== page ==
When you want to give your time or your money to a cause and don’t know where to start, ask yourself two questions: Why do you want to give, and how much do you want to be engaged in the process?
Philanthropy is the practice of promoting the welfare of others by donating a generous portion of money or time to a cause. A common phrase in the world of philanthropy is “giving while living,” which is based on the premise that philanthropists, or the person doing the giving, wants to delegate where their money goes while they are still living. They will be able to watch how their giving affects the object of their benevolence, while also being able to adjust their decisions based on the results.
“Giving while living” allows you to judge the success or failure of your philanthropic activities based on many factors, including personal values, what you hope to accomplish within the organization by giving this gift, and what you expect for yourself or the future of your family.
Simply giving money away is not complicated, you can do that in a matter of minutes. But giving away money for maximum results requires a little more research and planning and sometimes professional help. Budding philanthropists often struggle with this problem. Many people have good intentions that outweigh the knowledge and understanding of the cause they choose to support.
The following suggestions can help the wealthy beginner learn the best ways to become involved in philanthropic activities.
Choosing Your Cause. It is exciting when you decide to get serious about giving, but it is also easy to be overwhelmed. With so many health, environmental, and social needs around the United States (and the world), it may be difficult to know where to start. Your decision becomes especially difficult when large sums of money are involved and if you are planning to give to a cause for a long period of time. As with most endeavors, philanthropy involves getting to know your subject. You may have already started your charitable efforts by donating small amounts of money to several different types of groups, but now you want to see even greater results. This approach requires strategic giving. Start with causes you care about, and select a few grantees (persons or groups you are donating to). Experiment by investing a small amount of time or money, and see what you achieve. You may be happy with the results and see how deeper commitments may help, or you may find just the opposite. In either case, however, you have taken the important first steps of philanthropy and learned valuable lessons that will help with future decisions.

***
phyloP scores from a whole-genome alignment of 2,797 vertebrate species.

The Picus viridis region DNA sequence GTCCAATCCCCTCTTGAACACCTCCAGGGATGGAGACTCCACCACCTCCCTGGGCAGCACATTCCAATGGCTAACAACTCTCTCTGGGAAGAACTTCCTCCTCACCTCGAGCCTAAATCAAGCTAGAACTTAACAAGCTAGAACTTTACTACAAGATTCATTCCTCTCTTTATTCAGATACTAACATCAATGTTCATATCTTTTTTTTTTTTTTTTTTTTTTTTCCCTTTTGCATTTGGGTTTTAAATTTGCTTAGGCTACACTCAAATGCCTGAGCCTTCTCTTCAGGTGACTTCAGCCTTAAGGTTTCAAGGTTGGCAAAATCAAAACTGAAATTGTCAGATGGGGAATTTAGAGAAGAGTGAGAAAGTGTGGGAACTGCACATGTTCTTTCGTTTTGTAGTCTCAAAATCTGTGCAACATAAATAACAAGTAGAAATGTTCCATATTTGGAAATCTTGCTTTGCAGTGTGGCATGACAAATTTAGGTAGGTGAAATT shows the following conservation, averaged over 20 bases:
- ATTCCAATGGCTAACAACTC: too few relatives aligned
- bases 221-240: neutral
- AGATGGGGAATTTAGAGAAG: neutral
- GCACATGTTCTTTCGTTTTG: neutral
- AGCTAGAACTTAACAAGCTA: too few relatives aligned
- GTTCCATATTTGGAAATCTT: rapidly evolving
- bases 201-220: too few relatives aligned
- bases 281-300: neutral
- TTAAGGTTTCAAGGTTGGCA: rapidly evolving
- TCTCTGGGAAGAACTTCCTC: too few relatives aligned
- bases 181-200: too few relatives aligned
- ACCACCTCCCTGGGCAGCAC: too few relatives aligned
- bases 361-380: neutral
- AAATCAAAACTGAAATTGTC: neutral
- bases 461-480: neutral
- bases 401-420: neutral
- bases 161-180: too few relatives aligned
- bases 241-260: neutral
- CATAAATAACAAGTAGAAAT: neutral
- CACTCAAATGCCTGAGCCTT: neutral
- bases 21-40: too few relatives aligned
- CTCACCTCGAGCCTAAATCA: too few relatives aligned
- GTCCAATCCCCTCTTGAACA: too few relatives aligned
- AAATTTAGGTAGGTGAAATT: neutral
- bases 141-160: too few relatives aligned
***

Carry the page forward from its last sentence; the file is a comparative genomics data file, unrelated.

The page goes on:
You Are Your Own Watchdog. Philanthropy is often daunting because you decide what you do with your money and your time. If you take the wrong approach, it can affect you and others now and in the future. You must learn when to stick with a choice and when to change course. To make sure you stay on a successful philanthropic track, you should always examine how you make decisions. Keep in mind what your goals are and how the results of your giving line up with those goals. Be flexible and change if the situation changes.
Philanthropy Should be a Combination of Time and Money. Charitable giving has always existed, but true philanthropy is not as common. True philanthropic aid is genuinely wanting to change outcomes instead of just giving because it is the “right thing to do.” True philanthropy involves giving money (as well as time) in an attempt to bring about meaningful change.
Donating Money vs. Donating Time. Donating money is vital, but volunteering, or donating time, is often regarded as fundamental in sustaining such organizations as nonprofit groups. If it were not for the time volunteers contribute to these organizations, many of them simply wouldn’t exist. So what is the correct scope of time commitment vs. financial commitment? Just as there is no one answer when deciding who should be your grantees, there is no right answer for how much to give. Philanthropists must balance their decisions according to their own heart, time constraints, or allowances as well as their pocketbook.